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Sannakji by Brendan Walsh


Masan Fish Market drips salt water
incubated in glass tanks, teeming

with fresh catches. Ajummas
wear knee-high rubber waders,

scaling knives flash mirror-light
as they carve indiscriminate flesh

flaked from rainbows of bodies.
Market walls hang dried fish split

at the throat: their scales, gator-shoe
dry, eyes open, shiny, dead.

Today I eat Sannakji—octopus,
chopped, served squirming,
suctioning molars down my sesame-
greased throat.  Chews like
worn-out rubber, tasting of
ocean and salted oil, not life
or death, or suffering.

I laugh while tentacles curl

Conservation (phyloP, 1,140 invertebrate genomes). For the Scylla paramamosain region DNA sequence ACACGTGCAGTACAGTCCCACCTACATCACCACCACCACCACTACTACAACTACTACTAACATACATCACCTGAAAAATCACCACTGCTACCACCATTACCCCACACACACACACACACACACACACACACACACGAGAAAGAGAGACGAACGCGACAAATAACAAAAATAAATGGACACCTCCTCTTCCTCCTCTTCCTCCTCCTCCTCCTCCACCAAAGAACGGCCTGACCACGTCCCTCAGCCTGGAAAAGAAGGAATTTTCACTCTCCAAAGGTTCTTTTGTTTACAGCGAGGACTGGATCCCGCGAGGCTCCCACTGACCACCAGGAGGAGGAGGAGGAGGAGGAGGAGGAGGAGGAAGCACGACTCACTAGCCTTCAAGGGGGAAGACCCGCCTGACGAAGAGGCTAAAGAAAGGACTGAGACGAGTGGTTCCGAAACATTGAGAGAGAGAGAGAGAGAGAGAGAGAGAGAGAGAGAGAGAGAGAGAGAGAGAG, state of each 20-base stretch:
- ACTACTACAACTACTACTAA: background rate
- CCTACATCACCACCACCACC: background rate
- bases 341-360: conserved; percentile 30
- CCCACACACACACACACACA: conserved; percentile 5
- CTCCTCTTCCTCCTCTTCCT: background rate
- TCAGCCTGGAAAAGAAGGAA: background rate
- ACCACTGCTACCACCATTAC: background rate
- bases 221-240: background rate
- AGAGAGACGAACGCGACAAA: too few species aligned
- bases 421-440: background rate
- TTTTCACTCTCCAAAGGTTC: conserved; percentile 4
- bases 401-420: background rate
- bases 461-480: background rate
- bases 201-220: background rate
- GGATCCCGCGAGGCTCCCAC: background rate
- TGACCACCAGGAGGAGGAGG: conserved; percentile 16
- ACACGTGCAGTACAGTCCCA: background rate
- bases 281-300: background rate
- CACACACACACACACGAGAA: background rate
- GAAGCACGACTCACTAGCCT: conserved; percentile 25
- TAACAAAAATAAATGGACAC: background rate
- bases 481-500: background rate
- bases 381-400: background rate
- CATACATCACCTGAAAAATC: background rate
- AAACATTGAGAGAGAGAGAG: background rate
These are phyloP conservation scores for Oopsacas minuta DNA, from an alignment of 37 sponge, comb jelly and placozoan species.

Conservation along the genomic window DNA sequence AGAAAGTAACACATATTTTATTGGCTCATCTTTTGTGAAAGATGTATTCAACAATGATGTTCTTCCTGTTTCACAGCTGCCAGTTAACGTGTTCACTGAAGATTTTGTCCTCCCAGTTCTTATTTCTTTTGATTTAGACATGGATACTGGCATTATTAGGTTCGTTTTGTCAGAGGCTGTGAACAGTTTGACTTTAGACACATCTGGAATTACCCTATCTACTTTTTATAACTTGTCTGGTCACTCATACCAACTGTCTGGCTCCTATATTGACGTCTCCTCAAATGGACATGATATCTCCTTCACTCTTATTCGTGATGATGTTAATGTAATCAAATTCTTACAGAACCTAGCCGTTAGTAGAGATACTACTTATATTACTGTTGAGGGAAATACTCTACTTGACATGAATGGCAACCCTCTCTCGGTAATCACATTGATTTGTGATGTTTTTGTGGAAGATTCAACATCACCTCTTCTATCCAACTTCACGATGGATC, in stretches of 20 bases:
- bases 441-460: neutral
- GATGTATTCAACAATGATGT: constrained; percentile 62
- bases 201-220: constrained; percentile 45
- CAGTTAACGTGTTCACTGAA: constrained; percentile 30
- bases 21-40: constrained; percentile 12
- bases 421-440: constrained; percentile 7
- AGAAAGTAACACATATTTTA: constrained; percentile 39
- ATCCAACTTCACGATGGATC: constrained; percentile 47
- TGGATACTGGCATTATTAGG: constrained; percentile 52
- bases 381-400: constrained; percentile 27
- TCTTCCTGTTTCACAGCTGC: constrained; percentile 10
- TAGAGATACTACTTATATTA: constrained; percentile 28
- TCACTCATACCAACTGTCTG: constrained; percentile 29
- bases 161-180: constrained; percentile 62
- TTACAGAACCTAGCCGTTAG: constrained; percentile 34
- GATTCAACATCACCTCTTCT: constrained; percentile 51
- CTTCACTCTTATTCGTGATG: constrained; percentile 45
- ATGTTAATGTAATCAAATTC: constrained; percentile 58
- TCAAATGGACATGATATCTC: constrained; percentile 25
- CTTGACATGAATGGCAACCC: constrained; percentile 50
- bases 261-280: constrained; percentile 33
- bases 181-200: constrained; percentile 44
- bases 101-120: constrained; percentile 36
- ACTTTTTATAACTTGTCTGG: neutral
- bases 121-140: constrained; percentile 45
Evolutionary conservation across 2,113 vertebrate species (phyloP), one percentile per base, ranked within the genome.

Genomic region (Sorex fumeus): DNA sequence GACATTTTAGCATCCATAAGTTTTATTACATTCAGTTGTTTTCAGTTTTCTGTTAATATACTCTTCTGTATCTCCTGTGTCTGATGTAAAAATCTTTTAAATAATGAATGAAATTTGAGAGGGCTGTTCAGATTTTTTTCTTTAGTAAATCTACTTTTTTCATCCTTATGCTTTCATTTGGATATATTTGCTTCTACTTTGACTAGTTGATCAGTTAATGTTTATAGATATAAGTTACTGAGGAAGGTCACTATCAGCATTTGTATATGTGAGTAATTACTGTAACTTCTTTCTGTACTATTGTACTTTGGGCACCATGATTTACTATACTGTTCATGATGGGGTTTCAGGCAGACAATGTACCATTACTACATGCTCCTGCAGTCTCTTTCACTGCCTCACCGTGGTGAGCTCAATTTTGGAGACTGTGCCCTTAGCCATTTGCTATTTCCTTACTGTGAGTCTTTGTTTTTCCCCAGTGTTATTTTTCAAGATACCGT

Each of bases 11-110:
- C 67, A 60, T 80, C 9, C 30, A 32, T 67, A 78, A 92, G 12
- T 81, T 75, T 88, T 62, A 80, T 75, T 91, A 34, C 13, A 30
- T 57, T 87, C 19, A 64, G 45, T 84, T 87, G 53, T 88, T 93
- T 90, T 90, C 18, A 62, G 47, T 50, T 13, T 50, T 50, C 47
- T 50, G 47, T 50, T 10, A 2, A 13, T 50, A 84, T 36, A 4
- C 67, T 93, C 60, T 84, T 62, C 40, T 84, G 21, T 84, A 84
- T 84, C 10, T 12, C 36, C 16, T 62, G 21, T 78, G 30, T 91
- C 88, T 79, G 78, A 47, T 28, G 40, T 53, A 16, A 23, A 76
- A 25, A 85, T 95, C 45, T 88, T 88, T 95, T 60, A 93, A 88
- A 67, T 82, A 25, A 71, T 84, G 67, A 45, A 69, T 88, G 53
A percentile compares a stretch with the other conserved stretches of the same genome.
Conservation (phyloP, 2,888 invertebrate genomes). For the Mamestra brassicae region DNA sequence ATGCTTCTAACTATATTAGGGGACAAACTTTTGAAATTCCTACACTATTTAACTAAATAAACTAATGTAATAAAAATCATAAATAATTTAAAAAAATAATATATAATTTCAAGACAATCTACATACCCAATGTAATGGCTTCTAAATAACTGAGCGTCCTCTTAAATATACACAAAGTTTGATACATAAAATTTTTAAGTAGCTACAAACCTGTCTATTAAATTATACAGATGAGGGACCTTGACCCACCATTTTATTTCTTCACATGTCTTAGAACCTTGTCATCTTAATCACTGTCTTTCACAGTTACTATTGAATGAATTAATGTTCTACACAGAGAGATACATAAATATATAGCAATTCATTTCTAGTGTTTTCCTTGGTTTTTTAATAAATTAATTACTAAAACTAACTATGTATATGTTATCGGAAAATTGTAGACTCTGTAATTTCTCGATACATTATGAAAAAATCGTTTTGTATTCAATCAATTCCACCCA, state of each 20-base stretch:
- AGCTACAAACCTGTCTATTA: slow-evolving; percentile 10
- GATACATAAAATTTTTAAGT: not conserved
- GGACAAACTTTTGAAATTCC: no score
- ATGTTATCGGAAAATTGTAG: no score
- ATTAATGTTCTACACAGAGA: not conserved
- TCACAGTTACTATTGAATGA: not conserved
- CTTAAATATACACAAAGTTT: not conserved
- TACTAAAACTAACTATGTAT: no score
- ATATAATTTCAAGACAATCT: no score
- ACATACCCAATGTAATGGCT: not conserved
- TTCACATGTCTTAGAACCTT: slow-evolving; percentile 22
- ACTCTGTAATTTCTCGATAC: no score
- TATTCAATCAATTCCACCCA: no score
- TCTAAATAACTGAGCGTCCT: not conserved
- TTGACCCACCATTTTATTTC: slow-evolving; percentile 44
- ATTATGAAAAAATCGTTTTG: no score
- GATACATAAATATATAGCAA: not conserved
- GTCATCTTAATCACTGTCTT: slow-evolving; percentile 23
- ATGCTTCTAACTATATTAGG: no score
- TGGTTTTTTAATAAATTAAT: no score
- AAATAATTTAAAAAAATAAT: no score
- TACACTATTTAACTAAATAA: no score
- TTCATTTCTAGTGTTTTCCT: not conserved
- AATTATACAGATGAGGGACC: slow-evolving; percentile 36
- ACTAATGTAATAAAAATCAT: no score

over metal chopstick tips.

The octopus struggles, though it died
minutes earlier at the bubbling tank;
the cleaver chopping and recoiling,
first the bulbous orange head,
an ax through cantaloupe flesh.

Then eight legs, tangling into one,
diced to cutting board rhythm,
one, two, three, one, and the work
was done.  The writhing, disjointed
body, sesame seasoned, filled a plate.

I eat to the point of bursting.

-Masan, South Korea

Brendan Walsh is a Fulbright Scholar and poet from Connecticut, but has lived in upstate New York and South Korea, and he will soon move to Laos. Follow his life in Laos at